MINNEAPOLIS -- On the day he was arrested last May, Montevideo, Minn., militia group member Buford "Bucky" Rogers told an FBI agent that he knew a man named Keith who was involved in intelligence work for the National Guard and was also involved in militia activity, according to an FBI interview transcript made public Friday.
There is "a high probability" the "Keith" that Rogers named is Keith Novak of Maplewood, Minn., the Guardsman and member of a militia organization who was arrested last week for stealing the names and Social Security numbers of U.S. Army members as part of an identity-theft scheme, according to a source who has knowledge of both cases.
The source said Novak had his security clearance removed last summer when he was under investigation.
The FBI has made no statement that the two men are linked. Both men, however, are alleged by the FBI to have spoken of bombing government facilities, although neither has been charged for such a crime.
Rogers, a member of a small group called the Black Snake Militia, planned an attack on the police station and National Guard facility and the bombing of a radio tower, all in Montevideo, the FBI alleged at the time of his arrest. He was indicted for possessing illegal explosives and a firearm.
An FBI agent testified Monday that Novak belonged to the 44th Spatha Libertas or "Sword of Freedom" militia and had discussed bombing a National Security Agency facility in Utah, although he has not been charged with that. He was described in court documents as a "human intelligence collector" for the Minnesota Army National Guard and an "intelligence analyst" when he was a member of the army's 82nd Airborne Division.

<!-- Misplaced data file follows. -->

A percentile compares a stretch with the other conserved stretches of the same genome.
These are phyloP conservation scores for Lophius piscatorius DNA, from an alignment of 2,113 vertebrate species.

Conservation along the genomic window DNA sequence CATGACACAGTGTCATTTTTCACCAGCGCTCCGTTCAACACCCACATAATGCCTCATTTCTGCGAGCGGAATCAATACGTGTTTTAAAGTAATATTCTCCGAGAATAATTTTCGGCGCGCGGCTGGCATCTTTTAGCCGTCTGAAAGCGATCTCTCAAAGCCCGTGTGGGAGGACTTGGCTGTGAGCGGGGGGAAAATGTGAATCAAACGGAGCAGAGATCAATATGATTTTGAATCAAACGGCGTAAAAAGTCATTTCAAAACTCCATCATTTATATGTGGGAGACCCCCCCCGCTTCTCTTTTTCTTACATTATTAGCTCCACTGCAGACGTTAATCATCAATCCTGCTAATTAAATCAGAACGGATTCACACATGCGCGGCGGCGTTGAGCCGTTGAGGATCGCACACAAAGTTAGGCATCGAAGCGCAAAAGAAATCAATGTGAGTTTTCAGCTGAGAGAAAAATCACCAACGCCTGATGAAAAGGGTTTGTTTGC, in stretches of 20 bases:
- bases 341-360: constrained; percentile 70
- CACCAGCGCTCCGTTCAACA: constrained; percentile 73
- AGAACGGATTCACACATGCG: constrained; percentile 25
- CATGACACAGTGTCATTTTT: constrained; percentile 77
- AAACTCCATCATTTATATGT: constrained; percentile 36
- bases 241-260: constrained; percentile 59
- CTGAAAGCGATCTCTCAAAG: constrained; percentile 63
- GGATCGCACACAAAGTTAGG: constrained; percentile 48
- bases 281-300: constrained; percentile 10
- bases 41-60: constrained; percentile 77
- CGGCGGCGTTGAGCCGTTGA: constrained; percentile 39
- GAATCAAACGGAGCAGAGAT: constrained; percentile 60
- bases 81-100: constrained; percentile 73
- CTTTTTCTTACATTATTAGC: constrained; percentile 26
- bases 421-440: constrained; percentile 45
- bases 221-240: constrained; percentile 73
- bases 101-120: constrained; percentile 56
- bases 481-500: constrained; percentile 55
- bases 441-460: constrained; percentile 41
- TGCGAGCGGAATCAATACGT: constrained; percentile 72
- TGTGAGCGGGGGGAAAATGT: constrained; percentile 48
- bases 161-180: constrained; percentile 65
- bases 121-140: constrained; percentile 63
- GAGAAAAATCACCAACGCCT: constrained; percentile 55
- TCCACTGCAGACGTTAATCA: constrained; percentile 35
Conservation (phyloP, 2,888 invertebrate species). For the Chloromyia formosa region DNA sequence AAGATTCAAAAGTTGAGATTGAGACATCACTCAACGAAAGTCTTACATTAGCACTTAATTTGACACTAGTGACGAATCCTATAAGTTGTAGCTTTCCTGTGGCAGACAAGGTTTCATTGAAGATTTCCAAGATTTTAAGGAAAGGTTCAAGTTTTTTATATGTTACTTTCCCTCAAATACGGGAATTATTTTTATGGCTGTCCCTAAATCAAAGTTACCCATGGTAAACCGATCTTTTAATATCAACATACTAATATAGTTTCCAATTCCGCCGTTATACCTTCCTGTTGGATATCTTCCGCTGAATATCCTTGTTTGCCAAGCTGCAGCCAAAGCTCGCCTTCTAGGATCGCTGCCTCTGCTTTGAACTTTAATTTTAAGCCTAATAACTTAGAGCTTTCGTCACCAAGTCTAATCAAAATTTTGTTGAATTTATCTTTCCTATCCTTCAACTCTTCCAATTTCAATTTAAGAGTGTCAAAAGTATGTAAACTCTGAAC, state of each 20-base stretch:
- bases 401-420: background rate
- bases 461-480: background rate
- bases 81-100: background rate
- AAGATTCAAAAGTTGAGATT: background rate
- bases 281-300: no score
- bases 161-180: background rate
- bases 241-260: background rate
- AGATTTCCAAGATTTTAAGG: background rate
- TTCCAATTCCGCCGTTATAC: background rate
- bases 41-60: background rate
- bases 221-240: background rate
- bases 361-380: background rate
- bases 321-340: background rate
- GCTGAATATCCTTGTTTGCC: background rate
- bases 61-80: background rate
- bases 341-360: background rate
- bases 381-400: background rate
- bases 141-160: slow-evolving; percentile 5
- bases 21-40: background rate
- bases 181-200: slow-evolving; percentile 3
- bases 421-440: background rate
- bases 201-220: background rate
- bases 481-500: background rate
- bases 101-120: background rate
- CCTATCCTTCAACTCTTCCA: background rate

Novak's case has been forwarded to a federal grand jury for possible indictment.
Asked if the "Keith" Rogers spoke about to the FBI was Novak, Nicole Engisch, chief of the criminal division of the U.S. attorney's office in Minneapolis, which is prosecuting both cases, declined to comment.
A redacted portion of the transcript of Rogers' interview was made public by U.S. Magistrate Judge Jeanne Graham as a result of a motion filed by Minneapolis Star Tribune attorney John Borger.
A transcript for the first 40 minutes was not released because FBI agent Shane Ball had not yet read Rogers his rights, Graham ruled. But the remaining portion, which lasted about three hours, was made available. Because of the redactions, it is not clear whether Rogers ever mentioned Keith's last name.
Rogers refers to other alleged militia members in the interview, including a man named Tim from Texas who stayed with the Rogers family and left after a disagreement. While it is not spelled out, the FBI has previously referred to an unidentified man who stayed with the family, then fled to Texas and told the FBI Rogers was planning a terrorist attack. That prompted the FBI to arrest Rogers.
If Tim is the informant, Rogers appeared to have a completely different take on the disagreement.
"He likes bombs and the reason we basically just kicked him out of the group is because he was violent and we don't want that kind of (expletive)," Rogers says of Tim. "Everything about law enforcement and government he does not like. And I would consider him dangerous, yes."
Despite the explosive devices the FBI found, Rogers told agent Ball he was opposed to violence, including the 1995 bombing of the Oklahoma City federal building and the Boston Marathon bombing this year.
"Don't tell anybody this, but I always wanted to be an FBI agent," Rogers told Ball.
If Rogers was questioned about a terror plot, it is not included in the portions of the transcript released Friday.
There are also tantalizing references to a "very violent" person connected with a Russian militia group Rogers said is connected to Los Zetas, a violent criminal syndicate in Mexico.
He also refers to a man named Kyle in a different militia group, "who is going to college" so he can work in an unnamed sheriff's department." In the transcript, Rogers says of that militia group, "I think it's called 44** don't ask me how to spell it." It is unclear if the asterisks are a redaction.
-- Minneapolis Star Tribune